Richard Woods touted his experience with education policy while his challenger in the Georgia superintendent's election, Otha Thornton, highlighted his own background as a national PTA president.
Woods, the incumbent and the Republican nominee since May, and Thornton, who emerged as the Democrats' candidate in last month's runoff, sat side-by-side, fielding questions at an education forum Wednesday.
They played up their different backgrounds — Woods a local educator well-versed in state politics and Thornton a retired military officer, with combat service in Iraq, who moved in national circles before returning to his native Georgia.
Yet they differed little on the central issues: the only big policy that seemed to separate them at the Georgia Partnership for Excellence in Education forum Wednesday was the General Assembly’s near doubling this year of the tax credit for private school tuition. The cap on the tax-credit scholarship program was raised to $100 million, and Thornton said more than once that he would work to reverse it: "That's taking money out of the public schools," he said.
Woods had no vote on that law, but it was approved by his fellow Republicans in the General Assembly, which may be why he said nothing about it during the hour-long event.
The panelists included a teacher, a principal, a recent University of Georgia graduate and the president of the Georgia Chamber of Commerce. The audience got a few queries in, as well.
These two men had heard most of the questions before.
How would you improve the quality of teaching? How would you help low-income students succeed? How would you keep schools safe?
Voters may have a hard time choosing between them: the two candidates agreed on most things. Both said that teachers should be paid more, that more attention should be paid to students' psychological and emotional health, that there’s a place for online schooling and that low-income students need more support.
And they’re on the same page with testing. When Woods said he would continue pushing to reduce the number of standardized state tests, Thornton followed with, "Basically, the same here." Then, when Woods said he wants to "streamline" the state's testing regimen to free up teachers’ time, Thornton followed with, "Same thing here as far as streamlining."
Even when Thornton, who is black, linked the private school tuition program to Georgia’s anti-integration reaction to the U.S. Supreme Court's Brown v. Board of Education decision more than 60 years ago, he was careful not to blame Woods, noting that the tax credit program predated him.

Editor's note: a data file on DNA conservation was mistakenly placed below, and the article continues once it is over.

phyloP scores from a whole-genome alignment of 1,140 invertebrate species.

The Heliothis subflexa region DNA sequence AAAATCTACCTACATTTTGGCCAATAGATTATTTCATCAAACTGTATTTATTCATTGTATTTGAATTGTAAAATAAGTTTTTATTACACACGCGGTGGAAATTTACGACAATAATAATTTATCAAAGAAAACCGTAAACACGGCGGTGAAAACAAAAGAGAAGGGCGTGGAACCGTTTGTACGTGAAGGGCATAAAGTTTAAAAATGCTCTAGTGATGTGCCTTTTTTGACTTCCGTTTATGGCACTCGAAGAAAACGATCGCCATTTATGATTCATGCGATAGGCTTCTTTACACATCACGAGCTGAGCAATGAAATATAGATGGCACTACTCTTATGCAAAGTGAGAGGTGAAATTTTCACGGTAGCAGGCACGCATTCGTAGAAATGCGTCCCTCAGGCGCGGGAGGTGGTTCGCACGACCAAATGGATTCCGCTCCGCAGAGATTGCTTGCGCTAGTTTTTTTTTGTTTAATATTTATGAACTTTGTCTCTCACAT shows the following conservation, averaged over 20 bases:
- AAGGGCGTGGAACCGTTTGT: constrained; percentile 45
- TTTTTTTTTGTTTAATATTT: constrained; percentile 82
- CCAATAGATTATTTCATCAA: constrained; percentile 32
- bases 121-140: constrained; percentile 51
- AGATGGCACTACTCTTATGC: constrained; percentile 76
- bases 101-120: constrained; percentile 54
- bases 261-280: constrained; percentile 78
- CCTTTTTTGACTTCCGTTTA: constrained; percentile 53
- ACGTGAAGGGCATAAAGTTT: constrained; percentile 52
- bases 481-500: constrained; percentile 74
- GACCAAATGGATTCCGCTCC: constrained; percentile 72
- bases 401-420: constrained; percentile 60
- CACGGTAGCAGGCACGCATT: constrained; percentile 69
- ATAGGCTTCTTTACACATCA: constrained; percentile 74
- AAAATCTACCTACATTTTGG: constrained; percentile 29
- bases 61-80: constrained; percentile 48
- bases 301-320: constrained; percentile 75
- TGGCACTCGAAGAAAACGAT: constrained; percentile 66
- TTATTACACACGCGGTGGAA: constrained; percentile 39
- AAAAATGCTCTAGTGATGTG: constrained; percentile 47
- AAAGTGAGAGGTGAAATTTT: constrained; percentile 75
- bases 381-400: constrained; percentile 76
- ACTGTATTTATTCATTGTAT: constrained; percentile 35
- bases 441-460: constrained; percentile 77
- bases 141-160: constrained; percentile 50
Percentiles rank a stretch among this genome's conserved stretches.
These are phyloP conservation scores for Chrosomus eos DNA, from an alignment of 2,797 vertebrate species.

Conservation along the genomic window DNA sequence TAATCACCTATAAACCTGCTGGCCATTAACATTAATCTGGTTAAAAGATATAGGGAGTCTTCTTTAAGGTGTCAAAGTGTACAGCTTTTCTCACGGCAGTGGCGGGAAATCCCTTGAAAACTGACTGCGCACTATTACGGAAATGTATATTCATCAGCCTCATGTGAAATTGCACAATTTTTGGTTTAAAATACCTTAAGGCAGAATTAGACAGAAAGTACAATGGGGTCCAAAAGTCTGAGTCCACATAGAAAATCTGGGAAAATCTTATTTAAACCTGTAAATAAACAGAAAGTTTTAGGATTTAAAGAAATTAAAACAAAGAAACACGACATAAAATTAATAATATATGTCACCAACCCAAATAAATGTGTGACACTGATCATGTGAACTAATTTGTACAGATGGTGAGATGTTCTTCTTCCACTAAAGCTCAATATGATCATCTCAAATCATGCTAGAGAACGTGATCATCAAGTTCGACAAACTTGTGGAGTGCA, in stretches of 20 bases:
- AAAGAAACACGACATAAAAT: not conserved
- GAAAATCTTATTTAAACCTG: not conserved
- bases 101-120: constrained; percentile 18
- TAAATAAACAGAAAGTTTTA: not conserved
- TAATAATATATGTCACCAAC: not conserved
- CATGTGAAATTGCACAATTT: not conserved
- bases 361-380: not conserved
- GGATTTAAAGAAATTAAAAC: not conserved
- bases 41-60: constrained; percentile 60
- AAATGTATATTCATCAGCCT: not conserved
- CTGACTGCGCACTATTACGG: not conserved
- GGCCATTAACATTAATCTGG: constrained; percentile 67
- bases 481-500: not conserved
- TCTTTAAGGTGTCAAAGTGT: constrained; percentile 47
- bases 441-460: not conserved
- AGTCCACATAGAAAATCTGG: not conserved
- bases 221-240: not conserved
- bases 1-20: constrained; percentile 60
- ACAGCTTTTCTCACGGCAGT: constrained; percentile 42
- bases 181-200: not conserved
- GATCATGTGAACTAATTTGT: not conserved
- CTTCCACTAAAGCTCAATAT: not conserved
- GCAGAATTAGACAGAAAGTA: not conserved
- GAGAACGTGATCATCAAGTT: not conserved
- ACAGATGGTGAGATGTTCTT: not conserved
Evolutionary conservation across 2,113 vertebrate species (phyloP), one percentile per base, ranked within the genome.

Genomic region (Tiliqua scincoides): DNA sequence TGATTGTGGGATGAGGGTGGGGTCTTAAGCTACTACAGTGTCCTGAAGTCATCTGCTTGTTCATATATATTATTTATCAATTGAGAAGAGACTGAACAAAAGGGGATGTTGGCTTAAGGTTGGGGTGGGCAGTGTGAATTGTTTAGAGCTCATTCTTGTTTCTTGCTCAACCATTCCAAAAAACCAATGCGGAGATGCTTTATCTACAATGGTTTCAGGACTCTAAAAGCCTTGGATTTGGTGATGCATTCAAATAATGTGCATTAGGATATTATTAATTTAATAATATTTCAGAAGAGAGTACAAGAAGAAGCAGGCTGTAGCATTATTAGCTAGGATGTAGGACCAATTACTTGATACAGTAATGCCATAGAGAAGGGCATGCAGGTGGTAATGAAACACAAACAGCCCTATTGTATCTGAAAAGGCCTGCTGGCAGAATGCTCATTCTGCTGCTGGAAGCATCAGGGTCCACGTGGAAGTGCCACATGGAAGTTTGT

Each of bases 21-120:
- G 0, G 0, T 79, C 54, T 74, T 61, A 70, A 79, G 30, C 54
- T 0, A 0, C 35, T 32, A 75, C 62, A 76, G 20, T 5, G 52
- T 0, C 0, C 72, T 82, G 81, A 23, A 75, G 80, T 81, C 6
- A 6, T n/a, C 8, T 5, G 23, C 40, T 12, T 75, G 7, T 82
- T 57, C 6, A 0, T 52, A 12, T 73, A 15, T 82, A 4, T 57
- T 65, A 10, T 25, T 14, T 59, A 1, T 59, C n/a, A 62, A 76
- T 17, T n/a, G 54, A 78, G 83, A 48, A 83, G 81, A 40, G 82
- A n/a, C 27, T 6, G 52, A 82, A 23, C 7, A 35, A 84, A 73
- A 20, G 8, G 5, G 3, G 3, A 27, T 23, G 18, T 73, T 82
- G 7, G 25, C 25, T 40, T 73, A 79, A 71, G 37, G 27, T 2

Both styled themselves as leaders who could work connections under the Gold Dome for educational wins.
Woods, for instance, in an apparent reference to predecessor John Barge, whose disagreements with Gov. Nathan Deal were intense enough to prompt him to challenge Deal in the last GOP gubernatorial primary, touted his design for the state’s education plan under the new federal law, known as the Every Student Succeeds Act.
“We received acclaim for what we did,” Woods said. “I think we created a plan that was successful.”
He didn’t mention that Deal disliked the plan so much that he refused to sign it.
Thornton said he would use the superintendent’s post to woo lawmakers, most of whom are Republicans, to his side on contentious issues like the tax credit scholarships. Yet he surely alienated Deal and many other Republicans when he helped to lead a grassroots campaign to defeat the GOP-led and Deal-backed constitutional amendment for an Opportunity School District in 2016.
So far, the campaign for the state's top education post has received little attention compared with the gubernatorial campaign and its national coverage.
The two gubernatorial candidates have starkly differing visions of public schooling, but it doesn’t come up much on the campaign trail. Brian Kemp backs “school choice” and favors the tax credit scholarships that Thornton opposes. Stacey Abrams has said more about schools at her campaign stops, positioning herself as the “public education” governor and railing against the tax credit scholarships.
Education consumes more than a third of the $26 billion state budget and takes as much or more of the proportion of local taxes. It also shapes the lives of half a million high school students and nearly 1.3 million middle and elementary school children.
UPDATE: video of superintendent candidates now available. Their discussion starts 35 minutes into it (after a presentation of the results from a poll about education).
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